2015 BCCA 506 - This BCCA decision confirmed that the patent regulatory regime – that being the Patent Act, the Patent Rules, the Food and Drugs Act, the Food and Drug Regulations, and the Patented Medicines (Notice of Compliance) Regulations, is a complete code which forecloses parallel civil actions rooted in a breach of the Patent Act.
PAB 1393 - The Patent Appeal Board found that Canadian Patent Application No. 2,544,223, entitled “Stabilized Alpha Helical Peptides and Uses Thereof” lacked utility, lacked sufficient disclosure, was obvious, and included indefinite claims.
2015 FC 108 - Patent drafters are required to provide adequate disclosure of an invention in patent applications to reduce the likelihood that the granted patent will be litigated and invalidated years down the road. This Federal Court (“FC”) decision dismissed an application for a prohibition order on the grounds of non-infringement and found the patent to be obvious and lacking in utility.
PAB 1392 - Patent applicants should be wary of relying solely on evidence of commercial success to avoid rejection on the grounds of obviousness, as factors such as marketing may be found to be the actual reason for the success.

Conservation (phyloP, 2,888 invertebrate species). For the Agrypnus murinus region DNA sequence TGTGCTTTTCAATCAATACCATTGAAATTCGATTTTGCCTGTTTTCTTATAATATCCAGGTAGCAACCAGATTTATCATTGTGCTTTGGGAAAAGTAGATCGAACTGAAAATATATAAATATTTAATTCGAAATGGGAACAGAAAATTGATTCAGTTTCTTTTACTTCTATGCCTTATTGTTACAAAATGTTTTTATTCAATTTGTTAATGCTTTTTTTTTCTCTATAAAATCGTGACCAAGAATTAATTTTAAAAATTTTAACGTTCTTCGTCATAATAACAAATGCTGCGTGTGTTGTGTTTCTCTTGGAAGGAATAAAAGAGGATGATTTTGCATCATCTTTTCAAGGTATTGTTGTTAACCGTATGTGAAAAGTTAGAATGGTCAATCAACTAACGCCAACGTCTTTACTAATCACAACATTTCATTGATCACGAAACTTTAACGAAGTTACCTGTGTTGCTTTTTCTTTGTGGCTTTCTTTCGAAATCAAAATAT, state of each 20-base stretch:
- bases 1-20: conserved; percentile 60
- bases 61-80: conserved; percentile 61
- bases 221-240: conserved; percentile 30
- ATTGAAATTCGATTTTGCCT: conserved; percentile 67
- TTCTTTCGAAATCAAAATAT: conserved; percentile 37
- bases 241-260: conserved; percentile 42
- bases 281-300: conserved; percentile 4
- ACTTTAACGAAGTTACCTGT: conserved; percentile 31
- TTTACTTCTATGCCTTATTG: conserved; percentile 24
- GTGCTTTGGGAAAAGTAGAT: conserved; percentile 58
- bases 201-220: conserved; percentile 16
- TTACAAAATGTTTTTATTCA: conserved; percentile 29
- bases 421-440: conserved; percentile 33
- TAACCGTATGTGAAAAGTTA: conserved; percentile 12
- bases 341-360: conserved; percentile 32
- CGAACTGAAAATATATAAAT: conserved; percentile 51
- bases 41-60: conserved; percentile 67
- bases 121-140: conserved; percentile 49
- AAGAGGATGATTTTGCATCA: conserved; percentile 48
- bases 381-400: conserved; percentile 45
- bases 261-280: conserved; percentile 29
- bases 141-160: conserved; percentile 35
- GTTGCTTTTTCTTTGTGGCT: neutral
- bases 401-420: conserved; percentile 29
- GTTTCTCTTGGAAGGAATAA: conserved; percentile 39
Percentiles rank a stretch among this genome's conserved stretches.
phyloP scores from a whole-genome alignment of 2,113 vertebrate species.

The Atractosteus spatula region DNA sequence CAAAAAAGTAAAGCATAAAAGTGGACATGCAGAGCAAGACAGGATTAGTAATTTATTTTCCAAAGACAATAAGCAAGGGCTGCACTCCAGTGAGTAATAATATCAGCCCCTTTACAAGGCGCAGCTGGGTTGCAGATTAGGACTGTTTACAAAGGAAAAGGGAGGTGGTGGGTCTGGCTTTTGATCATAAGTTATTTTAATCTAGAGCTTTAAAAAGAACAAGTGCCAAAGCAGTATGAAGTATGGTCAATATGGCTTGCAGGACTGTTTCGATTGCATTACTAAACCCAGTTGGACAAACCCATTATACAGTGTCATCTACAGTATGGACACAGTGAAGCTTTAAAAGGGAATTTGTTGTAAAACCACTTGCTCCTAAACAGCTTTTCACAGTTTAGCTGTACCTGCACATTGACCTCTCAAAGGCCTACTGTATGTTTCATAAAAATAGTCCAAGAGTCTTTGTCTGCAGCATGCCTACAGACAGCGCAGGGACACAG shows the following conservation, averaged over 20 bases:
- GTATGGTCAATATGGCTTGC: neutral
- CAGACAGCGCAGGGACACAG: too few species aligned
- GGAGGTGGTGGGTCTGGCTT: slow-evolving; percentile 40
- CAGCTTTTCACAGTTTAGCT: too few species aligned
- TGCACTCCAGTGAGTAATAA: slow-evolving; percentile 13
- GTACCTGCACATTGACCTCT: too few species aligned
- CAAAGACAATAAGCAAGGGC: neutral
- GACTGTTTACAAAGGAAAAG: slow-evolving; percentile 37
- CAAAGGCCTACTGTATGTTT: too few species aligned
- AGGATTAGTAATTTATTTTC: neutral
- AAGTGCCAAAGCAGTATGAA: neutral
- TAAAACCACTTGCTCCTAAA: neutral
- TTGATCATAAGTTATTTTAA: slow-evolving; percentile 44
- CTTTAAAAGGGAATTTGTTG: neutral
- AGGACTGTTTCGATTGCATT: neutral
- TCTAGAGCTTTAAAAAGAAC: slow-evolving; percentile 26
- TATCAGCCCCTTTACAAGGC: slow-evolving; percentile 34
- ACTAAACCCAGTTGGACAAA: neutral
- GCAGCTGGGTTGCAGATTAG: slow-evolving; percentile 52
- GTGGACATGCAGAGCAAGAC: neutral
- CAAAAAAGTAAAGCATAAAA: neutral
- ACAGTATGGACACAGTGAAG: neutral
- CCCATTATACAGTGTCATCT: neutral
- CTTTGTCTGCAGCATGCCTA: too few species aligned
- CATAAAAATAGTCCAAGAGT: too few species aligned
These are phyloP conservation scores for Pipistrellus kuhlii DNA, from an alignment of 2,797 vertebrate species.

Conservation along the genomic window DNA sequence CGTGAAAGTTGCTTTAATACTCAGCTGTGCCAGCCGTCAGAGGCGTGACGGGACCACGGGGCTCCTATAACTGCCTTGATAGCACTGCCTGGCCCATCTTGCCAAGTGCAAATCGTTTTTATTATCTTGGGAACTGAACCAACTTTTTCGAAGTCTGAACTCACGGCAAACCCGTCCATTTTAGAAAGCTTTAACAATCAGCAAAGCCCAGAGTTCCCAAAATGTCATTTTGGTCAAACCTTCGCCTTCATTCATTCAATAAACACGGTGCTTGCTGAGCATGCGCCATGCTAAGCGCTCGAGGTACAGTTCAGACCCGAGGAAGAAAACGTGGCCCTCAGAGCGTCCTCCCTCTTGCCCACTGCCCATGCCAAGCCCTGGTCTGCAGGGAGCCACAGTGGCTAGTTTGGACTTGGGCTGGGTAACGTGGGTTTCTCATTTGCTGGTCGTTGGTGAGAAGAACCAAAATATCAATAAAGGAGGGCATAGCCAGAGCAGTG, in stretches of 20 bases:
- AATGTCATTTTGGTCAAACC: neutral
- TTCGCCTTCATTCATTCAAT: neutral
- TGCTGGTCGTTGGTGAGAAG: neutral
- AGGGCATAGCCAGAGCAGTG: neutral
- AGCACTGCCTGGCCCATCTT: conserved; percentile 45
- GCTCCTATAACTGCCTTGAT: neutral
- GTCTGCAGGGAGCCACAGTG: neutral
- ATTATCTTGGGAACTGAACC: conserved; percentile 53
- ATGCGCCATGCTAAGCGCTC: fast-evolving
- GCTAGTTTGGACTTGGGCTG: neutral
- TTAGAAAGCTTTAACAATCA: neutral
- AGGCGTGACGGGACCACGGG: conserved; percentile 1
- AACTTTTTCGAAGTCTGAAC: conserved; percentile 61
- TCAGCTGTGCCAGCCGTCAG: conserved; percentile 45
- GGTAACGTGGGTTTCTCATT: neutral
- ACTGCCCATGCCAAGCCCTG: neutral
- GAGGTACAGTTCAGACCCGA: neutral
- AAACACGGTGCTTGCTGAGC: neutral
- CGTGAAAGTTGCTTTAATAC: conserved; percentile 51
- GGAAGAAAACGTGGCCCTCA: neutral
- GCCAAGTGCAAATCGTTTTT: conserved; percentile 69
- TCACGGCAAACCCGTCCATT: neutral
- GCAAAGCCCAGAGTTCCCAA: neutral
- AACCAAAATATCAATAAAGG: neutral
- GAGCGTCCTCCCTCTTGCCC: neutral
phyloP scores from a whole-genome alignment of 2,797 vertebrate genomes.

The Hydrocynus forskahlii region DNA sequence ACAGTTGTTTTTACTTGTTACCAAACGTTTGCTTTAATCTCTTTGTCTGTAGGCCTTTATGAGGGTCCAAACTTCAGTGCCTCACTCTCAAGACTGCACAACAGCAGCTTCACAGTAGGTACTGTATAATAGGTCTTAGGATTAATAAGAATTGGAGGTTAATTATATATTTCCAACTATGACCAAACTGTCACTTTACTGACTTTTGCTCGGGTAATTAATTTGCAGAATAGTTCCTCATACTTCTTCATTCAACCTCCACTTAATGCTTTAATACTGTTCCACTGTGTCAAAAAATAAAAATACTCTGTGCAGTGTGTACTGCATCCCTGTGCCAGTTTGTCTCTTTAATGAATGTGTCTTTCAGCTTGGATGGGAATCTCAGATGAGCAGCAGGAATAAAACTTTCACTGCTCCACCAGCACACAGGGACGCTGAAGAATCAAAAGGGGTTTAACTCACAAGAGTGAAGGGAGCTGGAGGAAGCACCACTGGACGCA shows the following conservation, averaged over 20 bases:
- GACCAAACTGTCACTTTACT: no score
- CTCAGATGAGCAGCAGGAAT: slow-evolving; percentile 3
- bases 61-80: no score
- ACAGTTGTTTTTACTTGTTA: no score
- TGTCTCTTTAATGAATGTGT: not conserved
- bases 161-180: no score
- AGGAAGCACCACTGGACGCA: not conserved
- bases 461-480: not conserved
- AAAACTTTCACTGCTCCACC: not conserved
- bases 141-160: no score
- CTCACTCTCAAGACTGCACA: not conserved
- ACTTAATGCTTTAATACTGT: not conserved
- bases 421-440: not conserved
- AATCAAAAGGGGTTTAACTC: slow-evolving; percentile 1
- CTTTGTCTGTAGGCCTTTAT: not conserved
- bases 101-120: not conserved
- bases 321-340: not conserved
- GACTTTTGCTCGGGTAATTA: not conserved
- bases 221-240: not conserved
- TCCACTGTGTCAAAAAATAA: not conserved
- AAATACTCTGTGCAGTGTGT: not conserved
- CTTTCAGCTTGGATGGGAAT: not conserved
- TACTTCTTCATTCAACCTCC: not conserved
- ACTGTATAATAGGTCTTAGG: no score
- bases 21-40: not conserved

2015 FC 247 - The Federal Court reminds us that a selection patent will typically require something more than routine testing to justify the reclaiming of a particular compound within a previously known class of compounds.
The ITC finally dropped its investigation against the dental equipment manufacturer ClearCorrect. The move comes long after the ITC lost a legal battle that decided that the ITC does not have the power to police the importation of digital data, even where that digital data is being used to 3D-print a patented product in the United States.
2016 FCA 119 - The FCA dismissed the appeal, which alleged that Canadian Patent No. 2,226,784 was invalid on the basis of obviousness-type double-patenting and for lack of utility due to no sound prediction. As a result, the ‘784 patent was upheld.
2014 FCA 68 - Innovator pharmaceutical companies should be cautious and think twice about how aggressively they defend their patents as they could potentially face paying more than 100% of actual damages as an award under section 8 of the PM(NOC) Regulations.